Skip to main content

Has inflation increased your debt?

Share

Inflation is now forcing some Canadians to find different ways to afford day-to-day expenses.

The amount of credit card debt among Canadians has tripled in the last two years - per Stats Canada.

Economists say lower-income Canadians are turning to credit cards with high-interest rates to pay for the necessities and now, those people need help.

Joel Grisé is a Licensed Insolvency Trustee at Fontaine and Associates in North Bay.

He told CTV News the need for his services is skyrocketing.

“The phone stopped ringing in March of 2020 and didn’t pick up until, I’m going to say January that’s just come by,” Grisé said.

“Right now I’m having a hard time keeping up with phone calls.”

For those who have experienced credit card debt know it is a stressful situation – but experts say it also comes with many lessons.

“We regretted it because we were in debt there for a while after racking up our credit cards,” a Sault native told CTV News.

“We went over to Credit Counseling and we used their services and paid off our debt.”

Another Sault resident said it didn’t him long to find himself “in the hole.”

“I got my first credit card, eligible up to 2,500. I maxed that out in probably three months.”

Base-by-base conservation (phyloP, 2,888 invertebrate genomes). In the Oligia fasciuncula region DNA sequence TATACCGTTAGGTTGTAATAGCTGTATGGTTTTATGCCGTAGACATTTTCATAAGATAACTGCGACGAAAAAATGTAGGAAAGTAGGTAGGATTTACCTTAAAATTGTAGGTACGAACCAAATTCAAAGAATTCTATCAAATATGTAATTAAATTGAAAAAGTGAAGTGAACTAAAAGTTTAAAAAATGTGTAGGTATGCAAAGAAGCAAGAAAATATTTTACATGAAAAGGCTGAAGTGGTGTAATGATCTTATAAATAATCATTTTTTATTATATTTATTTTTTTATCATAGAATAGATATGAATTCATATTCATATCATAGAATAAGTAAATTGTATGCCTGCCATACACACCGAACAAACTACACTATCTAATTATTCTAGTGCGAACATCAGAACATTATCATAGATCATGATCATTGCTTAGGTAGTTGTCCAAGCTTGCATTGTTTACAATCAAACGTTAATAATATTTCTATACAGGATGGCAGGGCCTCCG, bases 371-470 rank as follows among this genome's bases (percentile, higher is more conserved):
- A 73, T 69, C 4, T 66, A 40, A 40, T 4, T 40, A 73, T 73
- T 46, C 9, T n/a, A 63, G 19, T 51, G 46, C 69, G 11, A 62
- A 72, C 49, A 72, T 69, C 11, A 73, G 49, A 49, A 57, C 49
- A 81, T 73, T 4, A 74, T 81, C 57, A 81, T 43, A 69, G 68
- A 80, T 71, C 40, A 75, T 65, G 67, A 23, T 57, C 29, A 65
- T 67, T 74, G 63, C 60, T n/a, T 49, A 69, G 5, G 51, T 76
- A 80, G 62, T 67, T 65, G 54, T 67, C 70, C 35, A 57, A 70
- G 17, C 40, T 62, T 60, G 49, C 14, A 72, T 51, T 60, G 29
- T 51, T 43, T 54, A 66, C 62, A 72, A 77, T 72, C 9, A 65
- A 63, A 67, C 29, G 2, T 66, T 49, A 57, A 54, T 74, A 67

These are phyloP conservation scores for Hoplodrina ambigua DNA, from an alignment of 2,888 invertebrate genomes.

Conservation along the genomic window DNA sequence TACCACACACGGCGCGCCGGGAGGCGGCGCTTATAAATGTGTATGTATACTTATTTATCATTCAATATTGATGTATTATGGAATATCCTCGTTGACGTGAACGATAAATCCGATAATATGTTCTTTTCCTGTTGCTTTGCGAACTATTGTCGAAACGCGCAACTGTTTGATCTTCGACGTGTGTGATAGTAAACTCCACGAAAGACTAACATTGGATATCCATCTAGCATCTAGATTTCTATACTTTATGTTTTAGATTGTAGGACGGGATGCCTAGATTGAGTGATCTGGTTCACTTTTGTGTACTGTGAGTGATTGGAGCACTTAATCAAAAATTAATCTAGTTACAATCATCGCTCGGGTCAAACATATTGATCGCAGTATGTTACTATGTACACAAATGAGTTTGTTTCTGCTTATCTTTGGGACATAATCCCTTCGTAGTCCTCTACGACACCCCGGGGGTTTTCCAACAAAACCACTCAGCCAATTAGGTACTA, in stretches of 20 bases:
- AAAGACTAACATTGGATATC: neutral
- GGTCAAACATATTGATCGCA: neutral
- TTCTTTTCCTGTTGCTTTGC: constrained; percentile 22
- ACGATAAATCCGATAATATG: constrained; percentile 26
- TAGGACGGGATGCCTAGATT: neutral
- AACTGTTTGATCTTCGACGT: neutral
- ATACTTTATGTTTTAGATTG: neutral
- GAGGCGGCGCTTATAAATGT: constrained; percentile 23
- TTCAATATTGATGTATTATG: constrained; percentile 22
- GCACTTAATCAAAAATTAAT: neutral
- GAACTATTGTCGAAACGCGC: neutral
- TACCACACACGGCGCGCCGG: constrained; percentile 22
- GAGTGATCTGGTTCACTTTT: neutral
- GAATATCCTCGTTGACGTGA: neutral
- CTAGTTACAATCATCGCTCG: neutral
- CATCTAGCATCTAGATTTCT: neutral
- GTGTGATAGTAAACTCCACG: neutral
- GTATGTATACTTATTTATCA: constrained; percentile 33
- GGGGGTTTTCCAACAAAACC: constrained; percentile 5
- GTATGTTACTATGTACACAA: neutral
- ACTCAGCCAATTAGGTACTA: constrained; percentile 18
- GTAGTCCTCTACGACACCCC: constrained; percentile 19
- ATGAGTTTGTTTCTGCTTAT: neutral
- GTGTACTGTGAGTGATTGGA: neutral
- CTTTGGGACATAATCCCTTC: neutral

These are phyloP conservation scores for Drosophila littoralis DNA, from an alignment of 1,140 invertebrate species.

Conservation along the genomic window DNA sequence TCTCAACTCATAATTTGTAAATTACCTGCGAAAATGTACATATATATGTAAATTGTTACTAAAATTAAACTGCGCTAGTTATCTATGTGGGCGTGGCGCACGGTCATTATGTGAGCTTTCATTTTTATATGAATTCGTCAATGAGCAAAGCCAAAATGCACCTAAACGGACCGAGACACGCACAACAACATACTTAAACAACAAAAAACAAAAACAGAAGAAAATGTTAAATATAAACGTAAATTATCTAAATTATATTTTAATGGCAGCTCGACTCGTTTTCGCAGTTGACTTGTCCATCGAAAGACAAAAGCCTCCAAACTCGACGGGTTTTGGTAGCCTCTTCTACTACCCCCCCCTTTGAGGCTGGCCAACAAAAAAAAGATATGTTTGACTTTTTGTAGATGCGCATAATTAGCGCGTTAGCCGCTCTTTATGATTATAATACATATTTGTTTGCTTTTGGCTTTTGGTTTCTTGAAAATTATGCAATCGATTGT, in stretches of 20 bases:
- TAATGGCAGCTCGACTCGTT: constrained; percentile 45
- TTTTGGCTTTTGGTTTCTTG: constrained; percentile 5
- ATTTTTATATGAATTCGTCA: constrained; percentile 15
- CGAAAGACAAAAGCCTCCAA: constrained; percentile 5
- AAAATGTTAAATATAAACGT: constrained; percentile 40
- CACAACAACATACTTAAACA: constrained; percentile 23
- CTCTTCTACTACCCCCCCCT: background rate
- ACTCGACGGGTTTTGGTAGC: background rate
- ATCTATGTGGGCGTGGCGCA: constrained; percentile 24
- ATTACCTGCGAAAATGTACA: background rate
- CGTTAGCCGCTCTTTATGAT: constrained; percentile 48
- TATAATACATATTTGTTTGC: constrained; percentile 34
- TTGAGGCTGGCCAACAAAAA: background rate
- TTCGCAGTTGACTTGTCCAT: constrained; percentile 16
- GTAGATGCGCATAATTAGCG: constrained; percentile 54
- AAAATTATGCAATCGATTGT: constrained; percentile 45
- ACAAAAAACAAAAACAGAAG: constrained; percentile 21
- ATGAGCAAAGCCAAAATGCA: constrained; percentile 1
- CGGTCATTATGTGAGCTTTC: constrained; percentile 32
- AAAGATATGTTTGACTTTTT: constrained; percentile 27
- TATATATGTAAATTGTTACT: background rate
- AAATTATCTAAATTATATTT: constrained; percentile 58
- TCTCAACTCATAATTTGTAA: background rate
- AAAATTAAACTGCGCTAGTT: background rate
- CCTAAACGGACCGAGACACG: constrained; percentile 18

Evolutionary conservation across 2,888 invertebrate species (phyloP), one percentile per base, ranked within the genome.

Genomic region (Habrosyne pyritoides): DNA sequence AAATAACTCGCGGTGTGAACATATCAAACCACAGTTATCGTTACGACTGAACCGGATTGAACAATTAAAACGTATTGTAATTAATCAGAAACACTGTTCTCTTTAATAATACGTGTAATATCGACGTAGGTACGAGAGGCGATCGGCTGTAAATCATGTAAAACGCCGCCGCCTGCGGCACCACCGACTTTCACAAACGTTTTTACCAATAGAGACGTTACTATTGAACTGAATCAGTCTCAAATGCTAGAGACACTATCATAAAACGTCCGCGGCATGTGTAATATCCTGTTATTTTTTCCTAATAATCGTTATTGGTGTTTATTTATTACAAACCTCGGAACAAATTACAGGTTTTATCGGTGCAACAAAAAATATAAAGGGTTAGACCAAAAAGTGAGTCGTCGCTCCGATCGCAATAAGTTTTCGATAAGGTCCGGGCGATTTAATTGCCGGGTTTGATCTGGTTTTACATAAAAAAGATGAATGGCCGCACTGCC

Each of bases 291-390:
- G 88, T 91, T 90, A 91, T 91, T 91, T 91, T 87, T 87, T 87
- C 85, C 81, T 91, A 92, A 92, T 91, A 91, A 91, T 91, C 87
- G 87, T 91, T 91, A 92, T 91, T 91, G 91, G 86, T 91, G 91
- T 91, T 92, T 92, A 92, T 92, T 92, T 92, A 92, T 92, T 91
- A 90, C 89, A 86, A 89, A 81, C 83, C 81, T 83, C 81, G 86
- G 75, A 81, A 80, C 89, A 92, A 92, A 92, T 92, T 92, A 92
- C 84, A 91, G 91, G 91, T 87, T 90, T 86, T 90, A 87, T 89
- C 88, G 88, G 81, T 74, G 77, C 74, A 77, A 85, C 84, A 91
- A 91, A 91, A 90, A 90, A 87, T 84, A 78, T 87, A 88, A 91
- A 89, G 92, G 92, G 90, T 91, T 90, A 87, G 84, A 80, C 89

The 23-year-old is in the process of paying off that debt and said he has received some good advice since then.

“They told me whatever you spend on your credit card to just immediately pay it back with your cash or your debit,” he said.

Grisé said with the right habit changes and a plan from someone like himself, some can eliminate their debt in as little as nine months.

Though swiping or tapping a credit card may be easiest when shopping, he said it is not how financial experts recommend you do it.

“They can do more harm than good,” Grisé said.

“And if you want a little bit of education, if you use credit or debit, you’re going to spend 13 per cent more than if you use cash.”

Debt experts said that while everyone’s financial situation varies – if a person owes more than $5,000 or has been trying unsuccessfully to get out of debt for more than two years they may want to seek help and talk to an expert.

CTVNews.ca Top Stories

Do you need a lawyer when making a will in Canada?

Many people believe that creating a will requires the services of a lawyer, but this isn't always the case. In his personal finance column for CTVNews.ca, Christopher Liew explains a lawyer's role when crafting your last will and testament.

Do you want to be happier? Here are 5 habits to adopt

If you look around at your friends and family — and even at yourself — it is apparent that some people perceive the glass to be half full, while others view it as half empty. Which habits can you adopt to increase your level of happiness? A social psychologist has these five tips.

Stay Connected